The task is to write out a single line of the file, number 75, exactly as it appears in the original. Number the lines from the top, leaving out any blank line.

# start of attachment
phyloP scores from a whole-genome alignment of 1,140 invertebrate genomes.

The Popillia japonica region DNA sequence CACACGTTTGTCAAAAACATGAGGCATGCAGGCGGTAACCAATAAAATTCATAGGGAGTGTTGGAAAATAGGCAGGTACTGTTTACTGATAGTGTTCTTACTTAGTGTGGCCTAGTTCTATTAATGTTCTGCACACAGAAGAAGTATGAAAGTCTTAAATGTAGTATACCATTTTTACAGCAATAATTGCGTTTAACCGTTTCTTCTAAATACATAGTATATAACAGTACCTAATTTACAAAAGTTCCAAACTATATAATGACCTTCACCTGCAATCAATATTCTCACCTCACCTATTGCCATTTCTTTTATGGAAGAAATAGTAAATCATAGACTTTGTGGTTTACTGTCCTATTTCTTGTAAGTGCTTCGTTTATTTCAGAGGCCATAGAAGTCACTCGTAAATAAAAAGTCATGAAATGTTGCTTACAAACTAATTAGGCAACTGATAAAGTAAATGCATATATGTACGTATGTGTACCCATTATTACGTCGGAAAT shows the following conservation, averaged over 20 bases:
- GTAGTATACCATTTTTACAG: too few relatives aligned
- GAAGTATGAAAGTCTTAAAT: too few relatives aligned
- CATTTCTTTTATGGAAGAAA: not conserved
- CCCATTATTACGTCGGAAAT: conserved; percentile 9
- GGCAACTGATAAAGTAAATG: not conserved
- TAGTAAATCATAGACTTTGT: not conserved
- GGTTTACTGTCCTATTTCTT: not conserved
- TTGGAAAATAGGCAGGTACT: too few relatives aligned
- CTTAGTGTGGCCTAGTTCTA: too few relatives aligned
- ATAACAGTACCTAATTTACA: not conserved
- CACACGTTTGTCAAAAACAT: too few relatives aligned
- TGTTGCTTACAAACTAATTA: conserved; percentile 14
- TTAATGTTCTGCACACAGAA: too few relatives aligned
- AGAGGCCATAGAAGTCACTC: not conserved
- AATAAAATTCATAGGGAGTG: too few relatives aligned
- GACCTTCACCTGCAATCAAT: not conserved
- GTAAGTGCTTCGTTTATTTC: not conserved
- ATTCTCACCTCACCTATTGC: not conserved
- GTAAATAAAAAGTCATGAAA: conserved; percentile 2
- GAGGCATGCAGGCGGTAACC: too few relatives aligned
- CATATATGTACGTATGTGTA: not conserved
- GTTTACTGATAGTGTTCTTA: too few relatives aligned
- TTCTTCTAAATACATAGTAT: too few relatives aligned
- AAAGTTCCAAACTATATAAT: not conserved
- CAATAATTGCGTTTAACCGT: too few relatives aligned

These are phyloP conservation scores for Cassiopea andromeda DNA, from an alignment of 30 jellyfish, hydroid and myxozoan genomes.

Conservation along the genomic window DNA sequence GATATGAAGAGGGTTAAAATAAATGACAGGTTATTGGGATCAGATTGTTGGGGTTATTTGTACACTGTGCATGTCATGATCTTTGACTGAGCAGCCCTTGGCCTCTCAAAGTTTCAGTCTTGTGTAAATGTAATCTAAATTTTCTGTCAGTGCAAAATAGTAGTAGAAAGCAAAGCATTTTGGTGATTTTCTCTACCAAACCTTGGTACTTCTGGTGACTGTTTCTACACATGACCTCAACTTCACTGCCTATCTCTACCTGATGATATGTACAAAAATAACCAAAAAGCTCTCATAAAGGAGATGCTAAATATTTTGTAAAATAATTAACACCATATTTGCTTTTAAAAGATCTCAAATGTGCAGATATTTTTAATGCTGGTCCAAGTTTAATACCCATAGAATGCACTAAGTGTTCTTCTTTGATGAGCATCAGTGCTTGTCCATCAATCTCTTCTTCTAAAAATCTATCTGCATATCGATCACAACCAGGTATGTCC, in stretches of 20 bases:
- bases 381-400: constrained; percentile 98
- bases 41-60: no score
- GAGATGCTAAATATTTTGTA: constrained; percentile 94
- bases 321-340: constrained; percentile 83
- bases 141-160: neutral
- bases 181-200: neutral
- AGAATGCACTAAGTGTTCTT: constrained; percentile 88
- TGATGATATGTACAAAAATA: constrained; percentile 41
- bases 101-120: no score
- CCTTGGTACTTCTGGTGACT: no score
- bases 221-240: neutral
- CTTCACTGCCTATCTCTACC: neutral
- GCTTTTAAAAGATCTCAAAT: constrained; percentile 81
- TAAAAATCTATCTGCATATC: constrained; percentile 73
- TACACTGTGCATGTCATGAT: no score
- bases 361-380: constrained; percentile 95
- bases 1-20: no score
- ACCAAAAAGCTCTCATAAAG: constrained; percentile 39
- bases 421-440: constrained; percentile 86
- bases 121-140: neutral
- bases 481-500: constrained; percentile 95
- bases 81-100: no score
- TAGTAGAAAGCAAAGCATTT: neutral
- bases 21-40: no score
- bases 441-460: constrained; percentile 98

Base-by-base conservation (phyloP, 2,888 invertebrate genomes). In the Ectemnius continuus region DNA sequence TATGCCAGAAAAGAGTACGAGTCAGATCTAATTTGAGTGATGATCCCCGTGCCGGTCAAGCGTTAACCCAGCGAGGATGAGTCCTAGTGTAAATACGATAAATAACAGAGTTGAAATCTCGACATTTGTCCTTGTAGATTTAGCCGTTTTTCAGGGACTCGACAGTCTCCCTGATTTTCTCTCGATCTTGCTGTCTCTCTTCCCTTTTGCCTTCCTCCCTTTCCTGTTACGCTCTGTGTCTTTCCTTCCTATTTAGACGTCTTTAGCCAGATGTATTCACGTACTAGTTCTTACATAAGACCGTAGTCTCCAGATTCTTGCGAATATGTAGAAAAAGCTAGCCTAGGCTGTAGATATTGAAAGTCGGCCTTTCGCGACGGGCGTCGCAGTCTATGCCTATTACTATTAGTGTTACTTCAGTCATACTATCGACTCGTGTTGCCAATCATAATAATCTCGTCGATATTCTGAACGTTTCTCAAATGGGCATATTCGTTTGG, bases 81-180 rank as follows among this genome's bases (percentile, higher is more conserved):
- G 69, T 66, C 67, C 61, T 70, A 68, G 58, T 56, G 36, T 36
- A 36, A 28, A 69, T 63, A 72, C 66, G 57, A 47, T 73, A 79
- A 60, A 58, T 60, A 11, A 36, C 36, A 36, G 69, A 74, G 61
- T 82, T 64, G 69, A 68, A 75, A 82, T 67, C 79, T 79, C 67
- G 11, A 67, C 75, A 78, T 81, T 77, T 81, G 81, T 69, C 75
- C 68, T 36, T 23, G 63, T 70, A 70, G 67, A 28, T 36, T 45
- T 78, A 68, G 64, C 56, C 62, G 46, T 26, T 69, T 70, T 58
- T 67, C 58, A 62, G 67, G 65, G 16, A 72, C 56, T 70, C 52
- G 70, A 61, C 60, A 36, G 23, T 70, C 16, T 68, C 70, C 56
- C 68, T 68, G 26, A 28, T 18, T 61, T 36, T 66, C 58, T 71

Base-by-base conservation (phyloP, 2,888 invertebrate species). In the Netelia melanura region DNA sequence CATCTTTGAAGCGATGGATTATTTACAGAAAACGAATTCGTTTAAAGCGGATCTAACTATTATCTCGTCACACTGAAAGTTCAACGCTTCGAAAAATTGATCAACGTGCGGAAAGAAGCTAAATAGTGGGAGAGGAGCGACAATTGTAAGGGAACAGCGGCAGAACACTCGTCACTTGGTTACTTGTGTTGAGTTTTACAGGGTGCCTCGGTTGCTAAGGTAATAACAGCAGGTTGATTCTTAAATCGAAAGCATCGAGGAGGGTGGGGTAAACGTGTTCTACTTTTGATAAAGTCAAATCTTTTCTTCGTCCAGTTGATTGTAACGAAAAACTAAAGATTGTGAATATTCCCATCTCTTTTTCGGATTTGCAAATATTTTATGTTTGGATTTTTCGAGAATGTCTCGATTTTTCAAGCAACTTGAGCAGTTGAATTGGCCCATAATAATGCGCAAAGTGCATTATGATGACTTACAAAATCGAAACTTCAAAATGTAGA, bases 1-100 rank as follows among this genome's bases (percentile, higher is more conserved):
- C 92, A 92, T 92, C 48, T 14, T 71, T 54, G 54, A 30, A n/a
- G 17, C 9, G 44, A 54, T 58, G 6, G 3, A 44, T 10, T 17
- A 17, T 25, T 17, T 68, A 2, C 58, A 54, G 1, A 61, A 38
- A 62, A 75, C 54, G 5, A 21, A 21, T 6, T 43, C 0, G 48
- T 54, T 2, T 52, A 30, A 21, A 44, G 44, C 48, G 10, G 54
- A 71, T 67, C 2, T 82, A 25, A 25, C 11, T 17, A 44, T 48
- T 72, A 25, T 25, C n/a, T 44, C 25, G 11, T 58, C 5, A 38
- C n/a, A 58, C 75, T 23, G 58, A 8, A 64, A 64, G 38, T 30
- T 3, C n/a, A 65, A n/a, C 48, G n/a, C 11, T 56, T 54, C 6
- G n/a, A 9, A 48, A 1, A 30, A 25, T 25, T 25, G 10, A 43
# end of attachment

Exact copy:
- T 3, C n/a, A 65, A n/a, C 48, G n/a, C 11, T 56, T 54, C 6